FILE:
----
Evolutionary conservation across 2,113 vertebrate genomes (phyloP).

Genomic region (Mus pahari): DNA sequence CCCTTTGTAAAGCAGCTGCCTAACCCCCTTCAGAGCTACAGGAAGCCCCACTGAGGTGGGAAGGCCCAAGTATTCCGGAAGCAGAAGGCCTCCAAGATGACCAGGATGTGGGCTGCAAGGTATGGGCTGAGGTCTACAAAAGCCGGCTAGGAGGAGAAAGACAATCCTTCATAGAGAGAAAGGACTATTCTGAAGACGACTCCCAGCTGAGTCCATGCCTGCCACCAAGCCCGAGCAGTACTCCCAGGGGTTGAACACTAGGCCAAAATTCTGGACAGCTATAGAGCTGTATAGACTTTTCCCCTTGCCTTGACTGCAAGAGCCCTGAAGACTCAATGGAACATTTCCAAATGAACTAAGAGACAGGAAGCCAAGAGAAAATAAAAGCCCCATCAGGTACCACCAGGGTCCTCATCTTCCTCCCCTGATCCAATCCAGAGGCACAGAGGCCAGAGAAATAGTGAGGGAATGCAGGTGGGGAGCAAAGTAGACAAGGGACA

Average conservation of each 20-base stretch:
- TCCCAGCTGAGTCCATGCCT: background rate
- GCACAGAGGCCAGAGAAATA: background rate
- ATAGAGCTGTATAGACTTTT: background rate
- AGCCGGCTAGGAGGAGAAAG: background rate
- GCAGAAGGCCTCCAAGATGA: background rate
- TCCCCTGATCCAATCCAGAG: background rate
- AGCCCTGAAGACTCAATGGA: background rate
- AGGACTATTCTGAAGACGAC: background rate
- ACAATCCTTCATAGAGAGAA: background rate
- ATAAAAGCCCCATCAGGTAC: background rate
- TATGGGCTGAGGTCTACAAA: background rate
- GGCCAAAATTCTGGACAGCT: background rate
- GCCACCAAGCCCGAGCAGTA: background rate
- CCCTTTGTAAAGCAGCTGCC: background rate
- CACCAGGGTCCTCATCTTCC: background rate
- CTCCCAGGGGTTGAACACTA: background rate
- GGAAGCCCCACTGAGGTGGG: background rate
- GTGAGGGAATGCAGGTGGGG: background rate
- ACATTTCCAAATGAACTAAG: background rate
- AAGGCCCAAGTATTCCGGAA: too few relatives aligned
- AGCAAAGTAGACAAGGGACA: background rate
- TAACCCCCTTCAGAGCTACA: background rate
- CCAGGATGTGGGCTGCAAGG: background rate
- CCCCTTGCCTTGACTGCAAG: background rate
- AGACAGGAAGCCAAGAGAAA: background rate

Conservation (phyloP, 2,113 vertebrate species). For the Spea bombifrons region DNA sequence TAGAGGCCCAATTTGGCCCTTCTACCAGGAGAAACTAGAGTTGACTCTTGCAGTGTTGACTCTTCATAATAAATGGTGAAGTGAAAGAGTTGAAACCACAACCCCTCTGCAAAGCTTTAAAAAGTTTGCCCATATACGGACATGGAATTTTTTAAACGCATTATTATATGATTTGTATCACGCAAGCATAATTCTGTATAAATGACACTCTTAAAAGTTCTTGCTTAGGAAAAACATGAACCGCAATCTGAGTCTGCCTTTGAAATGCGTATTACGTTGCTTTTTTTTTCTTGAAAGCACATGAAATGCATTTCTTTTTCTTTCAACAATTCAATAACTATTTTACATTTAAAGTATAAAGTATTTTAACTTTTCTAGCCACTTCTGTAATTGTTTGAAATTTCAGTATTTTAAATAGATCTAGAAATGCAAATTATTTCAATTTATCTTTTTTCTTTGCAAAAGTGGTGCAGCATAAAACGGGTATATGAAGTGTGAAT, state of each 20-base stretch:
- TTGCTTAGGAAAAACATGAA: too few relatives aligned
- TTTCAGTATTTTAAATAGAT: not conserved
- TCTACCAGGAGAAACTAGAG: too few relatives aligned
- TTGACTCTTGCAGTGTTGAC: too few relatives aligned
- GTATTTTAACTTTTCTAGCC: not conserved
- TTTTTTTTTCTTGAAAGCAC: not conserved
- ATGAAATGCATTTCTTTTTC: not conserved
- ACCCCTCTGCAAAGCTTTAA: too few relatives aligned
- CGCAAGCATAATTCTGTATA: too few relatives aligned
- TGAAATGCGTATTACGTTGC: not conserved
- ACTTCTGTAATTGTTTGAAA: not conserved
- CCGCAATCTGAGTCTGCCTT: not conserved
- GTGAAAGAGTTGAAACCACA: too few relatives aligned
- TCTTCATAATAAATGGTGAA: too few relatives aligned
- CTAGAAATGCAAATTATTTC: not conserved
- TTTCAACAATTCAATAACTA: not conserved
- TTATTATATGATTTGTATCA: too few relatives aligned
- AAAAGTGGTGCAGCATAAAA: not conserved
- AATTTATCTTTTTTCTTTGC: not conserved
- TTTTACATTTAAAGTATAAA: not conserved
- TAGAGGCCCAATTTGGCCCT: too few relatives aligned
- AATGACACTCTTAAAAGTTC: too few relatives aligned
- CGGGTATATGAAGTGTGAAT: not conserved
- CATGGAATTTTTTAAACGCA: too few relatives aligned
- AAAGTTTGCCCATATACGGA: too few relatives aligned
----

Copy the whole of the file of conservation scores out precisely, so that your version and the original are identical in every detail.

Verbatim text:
Evolutionary conservation across 2,113 vertebrate genomes (phyloP).

Genomic region (Mus pahari): DNA sequence CCCTTTGTAAAGCAGCTGCCTAACCCCCTTCAGAGCTACAGGAAGCCCCACTGAGGTGGGAAGGCCCAAGTATTCCGGAAGCAGAAGGCCTCCAAGATGACCAGGATGTGGGCTGCAAGGTATGGGCTGAGGTCTACAAAAGCCGGCTAGGAGGAGAAAGACAATCCTTCATAGAGAGAAAGGACTATTCTGAAGACGACTCCCAGCTGAGTCCATGCCTGCCACCAAGCCCGAGCAGTACTCCCAGGGGTTGAACACTAGGCCAAAATTCTGGACAGCTATAGAGCTGTATAGACTTTTCCCCTTGCCTTGACTGCAAGAGCCCTGAAGACTCAATGGAACATTTCCAAATGAACTAAGAGACAGGAAGCCAAGAGAAAATAAAAGCCCCATCAGGTACCACCAGGGTCCTCATCTTCCTCCCCTGATCCAATCCAGAGGCACAGAGGCCAGAGAAATAGTGAGGGAATGCAGGTGGGGAGCAAAGTAGACAAGGGACA

Average conservation of each 20-base stretch:
- TCCCAGCTGAGTCCATGCCT: background rate
- GCACAGAGGCCAGAGAAATA: background rate
- ATAGAGCTGTATAGACTTTT: background rate
- AGCCGGCTAGGAGGAGAAAG: background rate
- GCAGAAGGCCTCCAAGATGA: background rate
- TCCCCTGATCCAATCCAGAG: background rate
- AGCCCTGAAGACTCAATGGA: background rate
- AGGACTATTCTGAAGACGAC: background rate
- ACAATCCTTCATAGAGAGAA: background rate
- ATAAAAGCCCCATCAGGTAC: background rate
- TATGGGCTGAGGTCTACAAA: background rate
- GGCCAAAATTCTGGACAGCT: background rate
- GCCACCAAGCCCGAGCAGTA: background rate
- CCCTTTGTAAAGCAGCTGCC: background rate
- CACCAGGGTCCTCATCTTCC: background rate
- CTCCCAGGGGTTGAACACTA: background rate
- GGAAGCCCCACTGAGGTGGG: background rate
- GTGAGGGAATGCAGGTGGGG: background rate
- ACATTTCCAAATGAACTAAG: background rate
- AAGGCCCAAGTATTCCGGAA: too few relatives aligned
- AGCAAAGTAGACAAGGGACA: background rate
- TAACCCCCTTCAGAGCTACA: background rate
- CCAGGATGTGGGCTGCAAGG: background rate
- CCCCTTGCCTTGACTGCAAG: background rate
- AGACAGGAAGCCAAGAGAAA: background rate

Conservation (phyloP, 2,113 vertebrate species). For the Spea bombifrons region DNA sequence TAGAGGCCCAATTTGGCCCTTCTACCAGGAGAAACTAGAGTTGACTCTTGCAGTGTTGACTCTTCATAATAAATGGTGAAGTGAAAGAGTTGAAACCACAACCCCTCTGCAAAGCTTTAAAAAGTTTGCCCATATACGGACATGGAATTTTTTAAACGCATTATTATATGATTTGTATCACGCAAGCATAATTCTGTATAAATGACACTCTTAAAAGTTCTTGCTTAGGAAAAACATGAACCGCAATCTGAGTCTGCCTTTGAAATGCGTATTACGTTGCTTTTTTTTTCTTGAAAGCACATGAAATGCATTTCTTTTTCTTTCAACAATTCAATAACTATTTTACATTTAAAGTATAAAGTATTTTAACTTTTCTAGCCACTTCTGTAATTGTTTGAAATTTCAGTATTTTAAATAGATCTAGAAATGCAAATTATTTCAATTTATCTTTTTTCTTTGCAAAAGTGGTGCAGCATAAAACGGGTATATGAAGTGTGAAT, state of each 20-base stretch:
- TTGCTTAGGAAAAACATGAA: too few relatives aligned
- TTTCAGTATTTTAAATAGAT: not conserved
- TCTACCAGGAGAAACTAGAG: too few relatives aligned
- TTGACTCTTGCAGTGTTGAC: too few relatives aligned
- GTATTTTAACTTTTCTAGCC: not conserved
- TTTTTTTTTCTTGAAAGCAC: not conserved
- ATGAAATGCATTTCTTTTTC: not conserved
- ACCCCTCTGCAAAGCTTTAA: too few relatives aligned
- CGCAAGCATAATTCTGTATA: too few relatives aligned
- TGAAATGCGTATTACGTTGC: not conserved
- ACTTCTGTAATTGTTTGAAA: not conserved
- CCGCAATCTGAGTCTGCCTT: not conserved
- GTGAAAGAGTTGAAACCACA: too few relatives aligned
- TCTTCATAATAAATGGTGAA: too few relatives aligned
- CTAGAAATGCAAATTATTTC: not conserved
- TTTCAACAATTCAATAACTA: not conserved
- TTATTATATGATTTGTATCA: too few relatives aligned
- AAAAGTGGTGCAGCATAAAA: not conserved
- AATTTATCTTTTTTCTTTGC: not conserved
- TTTTACATTTAAAGTATAAA: not conserved
- TAGAGGCCCAATTTGGCCCT: too few relatives aligned
- AATGACACTCTTAAAAGTTC: too few relatives aligned
- CGGGTATATGAAGTGTGAAT: not conserved
- CATGGAATTTTTTAAACGCA: too few relatives aligned
- AAAGTTTGCCCATATACGGA: too few relatives aligned